Flashcards in Microbiology - Enteric viruses I & II - Rebecca Greenblatt Deck (42):
Reoviruses have a segmented genome, which has what mode of gaining genetic diversity?
Transmission: Rotavirus (reovirus)
Mild GI symptoms
Rotavirus causes severe:
dehydration, even though diarrhea is self-limited
What cells does rotavirus act on?
The cells of the small intestinal villi
What does rotavirus have that acts like an enterotoxin?
NSP4 - rotavirus nonstructural protein 4 - interferes with sodium transport pumps - profuse watery diarrhea
ds RNA virus
ss RNA virus
Transmission: Norwalk virus (norovirus)
IU: Norwalk virus
Infection damages microvilli in small intestine → malabsorption
Vomiting is more common in what enterovirus?
Norovirus - slows gastric emptying as comparing with rotavirus
What is primary viremia?
Successful virus travels in blood to seed replication site(s). LOW LEVELS in blood.
What is secondary viremia?
New virus travels from replication site(s) to shedding site(s). HIGHER LEVELS in blood.
Phylogeny: Picornaviruses ie Poliovirus, Hep A, Coxsackievirus
Coxsackie A causes:
herpangina, hand-foot-and-mouth disease, acute hemorrhagic conjunctivitis
Coxsackie B causes:
Site of replication: Enteroviruses and Picornaviruses
All replicate in gut
T/F: Poliovirus is human-restricted.
How does poliovirus enter/infect epithelial/lymphoid cells in the gut lining?
CD155 receptor - found in gut AND cns gray matter cells
then spreads to the blood stream and regional lymph nodes
How does nerve death occur in poliovirus?
Nerve death results both from lytic virus replication and overenthusiastic
Viruses that produce polyproteins are vulnerable to what class of drugs?
Where is the location of acute poliomyelitis infection?
Infection of the anterior horn motor neurons of the spinal cord (muscle symptoms) and brain stem (respiratory symptoms)
Flaccid asymmetric weakness and muscle atrophy due to loss of motor neurons and denervation of their associated skeletal muscles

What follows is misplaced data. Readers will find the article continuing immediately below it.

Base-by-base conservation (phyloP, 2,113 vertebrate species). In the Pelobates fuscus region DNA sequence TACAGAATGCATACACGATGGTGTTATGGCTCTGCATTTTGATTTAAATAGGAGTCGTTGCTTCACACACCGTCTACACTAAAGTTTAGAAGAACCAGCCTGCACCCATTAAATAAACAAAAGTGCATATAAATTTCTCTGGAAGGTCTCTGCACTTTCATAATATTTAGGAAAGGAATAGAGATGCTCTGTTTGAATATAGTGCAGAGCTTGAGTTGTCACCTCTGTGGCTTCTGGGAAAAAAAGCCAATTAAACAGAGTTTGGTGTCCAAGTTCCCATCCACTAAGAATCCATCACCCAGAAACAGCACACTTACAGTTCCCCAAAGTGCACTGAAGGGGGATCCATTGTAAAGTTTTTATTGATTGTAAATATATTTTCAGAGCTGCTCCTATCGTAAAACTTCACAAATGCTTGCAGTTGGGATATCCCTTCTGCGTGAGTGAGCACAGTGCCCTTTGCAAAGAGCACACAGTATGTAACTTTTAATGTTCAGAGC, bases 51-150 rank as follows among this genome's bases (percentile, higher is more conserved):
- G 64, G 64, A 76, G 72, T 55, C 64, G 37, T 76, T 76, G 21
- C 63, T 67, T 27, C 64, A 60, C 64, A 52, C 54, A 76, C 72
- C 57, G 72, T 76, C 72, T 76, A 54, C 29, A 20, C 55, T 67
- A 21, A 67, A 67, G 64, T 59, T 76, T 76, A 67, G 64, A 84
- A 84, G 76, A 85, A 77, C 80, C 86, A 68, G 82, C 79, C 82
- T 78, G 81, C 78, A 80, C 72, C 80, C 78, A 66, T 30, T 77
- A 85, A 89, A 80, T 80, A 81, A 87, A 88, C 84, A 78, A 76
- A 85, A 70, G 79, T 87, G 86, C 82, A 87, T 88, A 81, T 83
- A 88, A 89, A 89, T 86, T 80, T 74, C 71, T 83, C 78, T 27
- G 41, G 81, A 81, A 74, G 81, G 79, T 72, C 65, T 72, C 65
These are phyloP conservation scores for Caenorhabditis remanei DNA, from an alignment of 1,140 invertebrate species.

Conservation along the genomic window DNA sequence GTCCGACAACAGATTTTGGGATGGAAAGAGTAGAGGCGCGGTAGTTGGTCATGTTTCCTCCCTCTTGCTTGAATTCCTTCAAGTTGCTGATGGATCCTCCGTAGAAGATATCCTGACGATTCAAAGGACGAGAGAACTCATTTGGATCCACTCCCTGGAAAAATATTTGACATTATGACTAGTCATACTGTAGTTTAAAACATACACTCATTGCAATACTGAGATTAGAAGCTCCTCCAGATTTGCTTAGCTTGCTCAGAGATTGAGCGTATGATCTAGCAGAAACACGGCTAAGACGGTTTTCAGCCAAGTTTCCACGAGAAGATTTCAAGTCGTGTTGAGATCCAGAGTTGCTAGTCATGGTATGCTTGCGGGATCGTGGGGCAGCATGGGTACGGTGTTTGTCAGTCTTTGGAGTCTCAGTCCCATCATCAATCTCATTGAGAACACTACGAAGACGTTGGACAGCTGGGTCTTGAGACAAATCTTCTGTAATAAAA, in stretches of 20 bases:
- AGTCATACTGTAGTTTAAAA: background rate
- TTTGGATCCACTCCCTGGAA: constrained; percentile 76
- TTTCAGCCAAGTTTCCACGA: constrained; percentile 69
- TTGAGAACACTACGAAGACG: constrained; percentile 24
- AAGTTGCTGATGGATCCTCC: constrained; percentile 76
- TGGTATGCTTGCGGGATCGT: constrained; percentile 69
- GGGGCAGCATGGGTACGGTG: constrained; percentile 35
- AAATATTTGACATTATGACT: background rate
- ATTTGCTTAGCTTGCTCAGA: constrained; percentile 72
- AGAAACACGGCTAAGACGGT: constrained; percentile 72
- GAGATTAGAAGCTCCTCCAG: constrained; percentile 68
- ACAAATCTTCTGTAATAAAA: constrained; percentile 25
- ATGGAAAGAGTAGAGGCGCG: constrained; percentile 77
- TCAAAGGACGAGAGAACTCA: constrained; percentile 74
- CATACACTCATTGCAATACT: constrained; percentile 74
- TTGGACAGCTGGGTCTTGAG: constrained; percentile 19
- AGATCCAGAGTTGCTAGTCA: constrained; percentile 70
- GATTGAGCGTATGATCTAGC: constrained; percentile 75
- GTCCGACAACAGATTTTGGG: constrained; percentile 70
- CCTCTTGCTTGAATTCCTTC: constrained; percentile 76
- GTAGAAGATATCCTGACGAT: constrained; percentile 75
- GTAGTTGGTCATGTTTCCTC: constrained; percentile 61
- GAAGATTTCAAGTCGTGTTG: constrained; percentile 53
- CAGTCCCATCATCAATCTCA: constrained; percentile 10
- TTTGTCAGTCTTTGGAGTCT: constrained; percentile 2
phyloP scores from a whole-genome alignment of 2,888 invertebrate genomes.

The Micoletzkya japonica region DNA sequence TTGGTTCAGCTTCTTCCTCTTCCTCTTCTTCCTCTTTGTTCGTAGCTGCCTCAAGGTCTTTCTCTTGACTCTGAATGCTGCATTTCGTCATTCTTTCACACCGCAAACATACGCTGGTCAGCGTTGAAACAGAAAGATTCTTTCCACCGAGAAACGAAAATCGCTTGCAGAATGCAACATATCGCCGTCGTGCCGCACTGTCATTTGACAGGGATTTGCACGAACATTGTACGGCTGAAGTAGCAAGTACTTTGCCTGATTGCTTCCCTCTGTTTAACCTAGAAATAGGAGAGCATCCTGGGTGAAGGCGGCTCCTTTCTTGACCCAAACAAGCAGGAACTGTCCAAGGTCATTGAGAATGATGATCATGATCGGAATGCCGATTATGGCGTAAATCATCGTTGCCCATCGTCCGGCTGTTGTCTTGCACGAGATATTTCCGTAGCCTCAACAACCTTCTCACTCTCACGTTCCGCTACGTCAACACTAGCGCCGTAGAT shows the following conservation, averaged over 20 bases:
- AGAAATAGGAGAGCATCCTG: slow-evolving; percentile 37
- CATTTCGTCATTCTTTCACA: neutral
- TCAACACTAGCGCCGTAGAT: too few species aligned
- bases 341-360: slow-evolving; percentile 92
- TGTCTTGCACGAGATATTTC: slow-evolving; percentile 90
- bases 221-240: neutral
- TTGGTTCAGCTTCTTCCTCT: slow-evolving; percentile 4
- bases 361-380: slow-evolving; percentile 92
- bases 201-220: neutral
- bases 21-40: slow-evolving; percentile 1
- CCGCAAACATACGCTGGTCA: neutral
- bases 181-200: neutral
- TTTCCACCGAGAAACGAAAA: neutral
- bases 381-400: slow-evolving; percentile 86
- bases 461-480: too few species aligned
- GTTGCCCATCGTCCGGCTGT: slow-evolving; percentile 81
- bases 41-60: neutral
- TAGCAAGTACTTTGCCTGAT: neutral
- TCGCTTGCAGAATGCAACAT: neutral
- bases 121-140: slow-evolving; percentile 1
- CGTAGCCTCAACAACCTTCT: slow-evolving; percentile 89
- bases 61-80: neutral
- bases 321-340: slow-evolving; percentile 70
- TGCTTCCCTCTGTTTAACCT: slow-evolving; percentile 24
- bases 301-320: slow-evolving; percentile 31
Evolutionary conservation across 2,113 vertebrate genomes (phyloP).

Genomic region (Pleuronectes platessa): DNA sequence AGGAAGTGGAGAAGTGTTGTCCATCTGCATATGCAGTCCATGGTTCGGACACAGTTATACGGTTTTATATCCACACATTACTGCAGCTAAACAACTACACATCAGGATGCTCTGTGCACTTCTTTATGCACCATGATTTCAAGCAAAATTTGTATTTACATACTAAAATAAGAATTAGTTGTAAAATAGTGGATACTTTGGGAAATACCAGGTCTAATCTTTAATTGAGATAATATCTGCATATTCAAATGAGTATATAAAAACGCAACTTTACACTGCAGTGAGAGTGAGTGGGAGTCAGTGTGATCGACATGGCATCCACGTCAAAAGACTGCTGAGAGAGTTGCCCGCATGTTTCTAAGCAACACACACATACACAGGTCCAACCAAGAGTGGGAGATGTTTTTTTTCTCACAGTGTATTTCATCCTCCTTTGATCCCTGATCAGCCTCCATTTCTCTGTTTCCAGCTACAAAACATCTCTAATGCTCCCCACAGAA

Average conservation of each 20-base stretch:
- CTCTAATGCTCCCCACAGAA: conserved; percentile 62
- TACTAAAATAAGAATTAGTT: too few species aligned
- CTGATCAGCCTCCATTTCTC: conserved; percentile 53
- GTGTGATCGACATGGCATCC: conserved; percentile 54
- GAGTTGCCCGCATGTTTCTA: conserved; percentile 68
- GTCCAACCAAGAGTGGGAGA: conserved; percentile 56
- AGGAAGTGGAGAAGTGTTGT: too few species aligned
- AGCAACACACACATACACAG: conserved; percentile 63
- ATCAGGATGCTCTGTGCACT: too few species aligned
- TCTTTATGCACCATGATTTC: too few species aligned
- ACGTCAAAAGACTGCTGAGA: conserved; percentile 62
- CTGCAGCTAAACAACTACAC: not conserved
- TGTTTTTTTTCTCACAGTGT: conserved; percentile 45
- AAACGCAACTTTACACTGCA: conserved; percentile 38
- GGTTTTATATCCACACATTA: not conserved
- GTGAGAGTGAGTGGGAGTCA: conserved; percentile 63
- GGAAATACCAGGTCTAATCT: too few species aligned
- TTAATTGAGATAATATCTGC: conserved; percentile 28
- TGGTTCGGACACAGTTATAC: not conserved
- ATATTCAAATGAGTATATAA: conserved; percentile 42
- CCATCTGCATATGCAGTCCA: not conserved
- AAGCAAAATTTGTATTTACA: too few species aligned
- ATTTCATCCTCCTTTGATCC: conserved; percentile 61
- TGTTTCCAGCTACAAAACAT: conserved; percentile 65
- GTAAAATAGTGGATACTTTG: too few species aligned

Of acute poliovirus infections, 1-2% result in neurologic symptoms.
Risk factors: paralytic poliomyelitis
young age, advanced age, recent hard exercise, tonsillectomy, pregnancy, immunosuppression
________ can cause herpangina & has
been associated with severe complications. Fatalities, mostly in infants aged 6-11 months, have been reported.
Most common cause of herpangina:
Enterovirus - picornavirus
Symptoms of herpangina:
Acute febrile illness
Small vesicular or ulcerative lesions on the posterior oropharyngeal structures
Typically occurs during the summer
Frequently in children, also young adults
What viruses are primarily resonsible for acute hemorrhagic conjunctivitis?
Coxsackie group A24 (CA24) and enterovirus E70 (EV70)
Why should the use of topical steroids be avoided in the treatment of acute hemorrhagic conjunctivitis?
Treatment with topical steroids should be avoided : risk of microbial superinfection of the cornea
Viral myocarditis is most commonly caused by:
Coxsackie B - one of the more severe presentations
T/F: In viral myocarditis, CK-MB and Troponin I may be elevated.
What is pleurodynia?
Pleurodynia (ploor-uh-din-ee-uh) (“Devil’s Grip”) is an uncommon complication of infection by coxsackievirus B or a few others
Sudden occurrence of lancinating chest pain attacks
What is the anatomic structure targeted by pleurodynia?
The striated muscle is the actual anatomic structure targeted by the coxsackievirus B and is responsible for the attacks of severe chest pain.
Transmission: Coxackie B
What physical exam finding points in the direction of pleurodynia/Coxsackie B infection?
Pleural/friction rub on lung exam
When is pleurodynia life-threatening?
In the developed world, >85% of aseptic/viral meningitis is caused by:
Very young children with aseptic meningitis can present with what unique symptoms?
Fever w/ cold hands and feet;
Fretful, dislike of being handled,
pale, blotchy skin;
Enteroviruses and HSV can cause _______ in infants